Roasting a crisped Chicken and making a good Sauce

Sunday, November 09, 2014

Editorial: This post was first written a year ago but it has been revised and reposted.

With Christmas round the corner, you may want to start thinking about some dishes you may want to cook.

I am not partial to roast turkey as those we have here are cooked from frozen ones. But I love roast chicken and I think it is a great fit for any home Christmas meal. I have been experimenting with the best way to come up with a tasty roast chicken and sauce which is a convenient by-product of the roasting process.

In the Origins of Gravy theory set forth by Walter Matthau in the film of Neil Simon's The Odd Couple, he explained that, when you cook a roast, "it comes." This method that I use makes it convenient to retain the "it comes"and turns it into a beautiful sauce - by just using one carrot and one large white onion.

By tasty roast chicken,  I am looking for a crisped flavorful skin and succulent meat (not dried out). Like Cantonese Roast Pork, the chicken skin when roasted adds flavour.

There is of course some interesting two-step processes which can give very good results i.e. steaming-roasting, sous vide-roasting. I have tried this and they do work except that they do not produce a good deeply flavored brown sauce the way a traditional roasted chicken can.

I will post my favourite method here. It may not produce a "perfect RC" but it is good enough for my dinners.

Two Anxin pic here after they were blanched. The yellow skin is a telltale sign that
corn is a part of it's diet
Start with a good bird. Here in Singapore, I like the Anxin or "naked-neck" French breed chicken. Sometimes they are labelled as Kampung chicken (more info here). Use one which is medium to large size as they are more flavorful. Mine normally weighs about 1.5 kg or slightly more.

The next step is to ensure the chicken is thoroughly clean i.e the liver, inner parts are all removed. Now, this extra step is optional. But if you want to be perfectionist about this, blanch the chicken in hot water for 20 secs and then cool it in cold water. Do this 3 times. This helps to wash away some oils, scum and it also tightens the skin, makes it harder to break and easier for crisping.

Next, put it on top of a roasting rack. I prefer to use a concave rack (as you can see in the photos) which fits a roasting tray.

Pat dry the skin. Then, brush the skin with some light soy sauce or fish sauce. As Chinese chefs will know, the soy sauce helps the skin to crisp more easily. Put the tray at the top shelf of your fridge to dry the skin. You can do it overnight or for a few hours. If you do not have the time, skipping this step is fine. It is just about how crisped you want the skin to be.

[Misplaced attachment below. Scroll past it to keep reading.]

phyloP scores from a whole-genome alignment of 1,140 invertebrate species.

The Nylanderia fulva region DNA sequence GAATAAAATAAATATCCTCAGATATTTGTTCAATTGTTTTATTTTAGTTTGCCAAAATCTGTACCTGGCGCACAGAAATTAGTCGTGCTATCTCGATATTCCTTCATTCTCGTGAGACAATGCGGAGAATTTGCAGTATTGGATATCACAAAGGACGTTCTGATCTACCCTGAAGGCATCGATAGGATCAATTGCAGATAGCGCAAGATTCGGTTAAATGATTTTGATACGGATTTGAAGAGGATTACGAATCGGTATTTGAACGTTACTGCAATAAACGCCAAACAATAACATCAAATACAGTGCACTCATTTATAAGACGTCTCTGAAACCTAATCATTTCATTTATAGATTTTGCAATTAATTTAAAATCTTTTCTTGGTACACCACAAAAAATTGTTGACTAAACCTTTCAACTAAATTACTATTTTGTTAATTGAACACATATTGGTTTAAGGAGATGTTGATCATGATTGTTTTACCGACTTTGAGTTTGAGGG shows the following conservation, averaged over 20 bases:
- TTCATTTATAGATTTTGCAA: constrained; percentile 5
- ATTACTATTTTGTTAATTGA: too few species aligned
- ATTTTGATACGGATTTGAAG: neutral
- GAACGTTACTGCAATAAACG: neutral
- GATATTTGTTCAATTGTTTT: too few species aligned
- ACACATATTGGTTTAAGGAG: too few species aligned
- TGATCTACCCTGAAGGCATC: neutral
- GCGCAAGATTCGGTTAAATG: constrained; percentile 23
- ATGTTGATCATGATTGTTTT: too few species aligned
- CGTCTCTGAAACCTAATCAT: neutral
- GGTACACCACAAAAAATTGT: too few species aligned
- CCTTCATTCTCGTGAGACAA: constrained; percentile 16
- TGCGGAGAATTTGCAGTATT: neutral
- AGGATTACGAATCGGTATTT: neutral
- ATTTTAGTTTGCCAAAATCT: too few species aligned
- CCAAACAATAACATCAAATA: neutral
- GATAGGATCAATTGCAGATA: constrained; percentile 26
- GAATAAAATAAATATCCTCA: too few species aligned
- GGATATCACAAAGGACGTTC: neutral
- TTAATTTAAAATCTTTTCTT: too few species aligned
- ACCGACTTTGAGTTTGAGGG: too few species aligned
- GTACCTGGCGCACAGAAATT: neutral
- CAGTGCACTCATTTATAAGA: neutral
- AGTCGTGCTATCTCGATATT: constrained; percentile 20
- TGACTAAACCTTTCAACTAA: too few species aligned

Set your oven to 180ºC. Meanwhile, prepare your chicken for roasting. Slice one carrot and one large white onion and scatter the pieces evenly onto the tray. It will absorb and collect the juices from the chicken. Sprinkle some salt on the chicken. If you have thyme or rosemary, insert them into the cavity, place some on top of the chicken and some underneath the skin (do this carefully so as not to break the skin). Poke a lemon with fork and insert into the cavity. The lemon helps the interior to stay moist and the breast parts from overcooking. Poking holes is to ensure that the lemon will not burst and release all its juices during roasting. Alternatively, truss the chicken. If you don't like to do either, it is also fine.

Note that the bottom of the chicken should not be touching the vegetables so there is an empty space between them, ensuring that the whole chicken is being roasted by heat convection (heat through the air) and the bottom not made wet through direct contact with the veg.

Put the tray into the oven. The chicken should be facing down, breast meat at the bottom. Depending on the type of oven you use, you may need to rotate the chicken to ensure even roasting and to avoid burnt spots. By the 50-60 minute mark, the chicken should be beautifully roasted.

Remove and let it rest and cool down for 20 minutes. Cut off the chicken wings. Cut off the thighs. You can actually gently pull off the drumstick and thigh portion, using a pair of scissors/shearer to assist if you need to. Meanwhile, continue to plate your chicken. Slice off the breast meat, keeping some of the skin with it if you can. The backbone can be set aside or you can choose to plate it. I like to chew on it and so I will plate it.